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Clause 89

Part of Localism Bill – in a Public Bill Committee at 12:45 pm on 15th February 2011.

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Photo of Jack Dromey Jack Dromey Shadow Minister (Housing) 12:45 pm, 15th February 2011

As far as I am aware, there is not a council covering the south-east of England. The hon. Gentleman will hear later about some of the concerns that are being expressed in the south-east of England  about what might happen if the Government do not hear the evidence and act to strengthen proposals to ensure that there is effective sub-regional planning in the south of England.

We are determined to hear the voice of those who have come before us, even if the Government parties are not. Jessica Bauly, head of sectoral affairs at the CBI, told us:

“At the moment, as the Bill is currently drafted, it is not clear how that duty to co-operate could be strong enough and enforced.”—[Official Report, Localism Public Bill Committee, 27 January 2011; c. 118, Q201.]

Indeed, the CBI urged members of the Committee to strengthen the duty in terms who should be engaged, the activities upon which they should be engaged, and the engagement that is required. It has said that the duty to co-operate is not strong enough to ensure that sub-national infrastructure is delivered.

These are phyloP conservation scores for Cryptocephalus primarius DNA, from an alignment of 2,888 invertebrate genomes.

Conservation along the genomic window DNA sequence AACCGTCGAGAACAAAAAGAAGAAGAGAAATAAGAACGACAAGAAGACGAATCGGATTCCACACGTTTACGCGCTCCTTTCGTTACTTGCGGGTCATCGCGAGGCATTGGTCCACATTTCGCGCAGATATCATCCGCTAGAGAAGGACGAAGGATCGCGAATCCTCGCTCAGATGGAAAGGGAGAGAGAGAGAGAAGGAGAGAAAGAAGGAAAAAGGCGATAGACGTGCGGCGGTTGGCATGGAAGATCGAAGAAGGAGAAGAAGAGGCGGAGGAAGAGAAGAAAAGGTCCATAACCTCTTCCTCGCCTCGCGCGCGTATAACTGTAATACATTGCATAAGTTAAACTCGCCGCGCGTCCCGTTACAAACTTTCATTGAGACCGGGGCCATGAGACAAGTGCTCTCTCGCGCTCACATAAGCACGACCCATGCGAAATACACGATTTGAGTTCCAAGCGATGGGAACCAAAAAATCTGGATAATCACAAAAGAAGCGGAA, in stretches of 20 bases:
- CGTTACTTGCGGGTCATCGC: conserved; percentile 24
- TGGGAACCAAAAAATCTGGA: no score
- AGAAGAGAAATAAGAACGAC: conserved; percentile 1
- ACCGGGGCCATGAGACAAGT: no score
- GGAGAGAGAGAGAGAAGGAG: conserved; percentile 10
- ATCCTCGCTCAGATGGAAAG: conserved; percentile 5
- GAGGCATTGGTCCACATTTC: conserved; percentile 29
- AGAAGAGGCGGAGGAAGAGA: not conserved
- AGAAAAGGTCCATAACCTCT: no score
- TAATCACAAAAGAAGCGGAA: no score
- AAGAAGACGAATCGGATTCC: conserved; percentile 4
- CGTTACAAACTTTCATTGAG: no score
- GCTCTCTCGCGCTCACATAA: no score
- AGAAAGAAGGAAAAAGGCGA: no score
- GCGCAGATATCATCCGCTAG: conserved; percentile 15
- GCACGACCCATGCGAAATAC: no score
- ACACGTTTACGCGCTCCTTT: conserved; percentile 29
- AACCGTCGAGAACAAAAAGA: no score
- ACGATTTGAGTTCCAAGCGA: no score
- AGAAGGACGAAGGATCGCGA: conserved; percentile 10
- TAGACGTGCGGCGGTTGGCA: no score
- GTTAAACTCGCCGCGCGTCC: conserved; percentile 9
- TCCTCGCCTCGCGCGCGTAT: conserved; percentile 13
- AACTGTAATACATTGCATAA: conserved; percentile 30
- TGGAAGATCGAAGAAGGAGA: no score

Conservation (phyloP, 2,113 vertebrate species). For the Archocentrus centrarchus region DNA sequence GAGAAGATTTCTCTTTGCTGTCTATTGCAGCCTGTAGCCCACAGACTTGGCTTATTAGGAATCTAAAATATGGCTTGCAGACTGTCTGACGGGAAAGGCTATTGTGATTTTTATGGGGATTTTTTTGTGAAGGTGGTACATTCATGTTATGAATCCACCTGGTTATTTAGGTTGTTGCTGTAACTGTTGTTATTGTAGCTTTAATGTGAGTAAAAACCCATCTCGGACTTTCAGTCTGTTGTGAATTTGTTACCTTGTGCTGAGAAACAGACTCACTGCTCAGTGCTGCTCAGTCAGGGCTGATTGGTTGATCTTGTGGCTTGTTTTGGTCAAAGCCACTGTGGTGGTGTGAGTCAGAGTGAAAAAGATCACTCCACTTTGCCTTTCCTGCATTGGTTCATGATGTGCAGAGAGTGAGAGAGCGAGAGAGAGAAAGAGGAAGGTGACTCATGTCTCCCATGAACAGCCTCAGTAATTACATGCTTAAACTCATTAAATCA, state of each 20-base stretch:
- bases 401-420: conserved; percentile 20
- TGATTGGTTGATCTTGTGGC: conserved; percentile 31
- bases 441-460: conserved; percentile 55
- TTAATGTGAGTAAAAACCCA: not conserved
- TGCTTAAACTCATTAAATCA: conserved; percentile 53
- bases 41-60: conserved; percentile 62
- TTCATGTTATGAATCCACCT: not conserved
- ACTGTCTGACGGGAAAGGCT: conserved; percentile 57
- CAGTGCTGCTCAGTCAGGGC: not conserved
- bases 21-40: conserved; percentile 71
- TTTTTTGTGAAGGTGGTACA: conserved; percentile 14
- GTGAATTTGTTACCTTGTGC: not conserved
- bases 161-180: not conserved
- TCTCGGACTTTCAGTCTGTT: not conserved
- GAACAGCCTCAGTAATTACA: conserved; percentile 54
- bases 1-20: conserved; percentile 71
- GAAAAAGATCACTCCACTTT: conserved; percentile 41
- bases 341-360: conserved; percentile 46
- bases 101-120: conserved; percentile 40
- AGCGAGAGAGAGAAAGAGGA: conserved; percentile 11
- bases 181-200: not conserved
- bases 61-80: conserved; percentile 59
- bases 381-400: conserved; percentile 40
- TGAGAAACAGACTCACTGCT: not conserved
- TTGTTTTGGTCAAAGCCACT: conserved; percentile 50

Are all those who have said those things suffering from a delusion? Are they failing to see something that the Government have seen? If that is the case, we shall wait for what will no doubt be a gripping account of why they all have it wrong and the Government have got it right.

Adequate infrastructure provision is under threat by the removal of the RSSs and, crucially, the weak duty to co-operate contained in the Bill. Again and again, fears have been expressed—not just by all those to whom I have referred, but by local councillors, developers and authorities—about how to co-ordinate infrastructure projects at the sub-national level. With the abolition of the RSSs, which played an important role in co-ordinating between the national and local level for infrastructure provision, how are local authorities to assess larger-than-local needs and provide adequate infrastructural access? It is clear that the duty to co-operate in the Bill as it stands is a poor and insufficient replacement to the co-ordination offered to councils by the regional spatial strategies.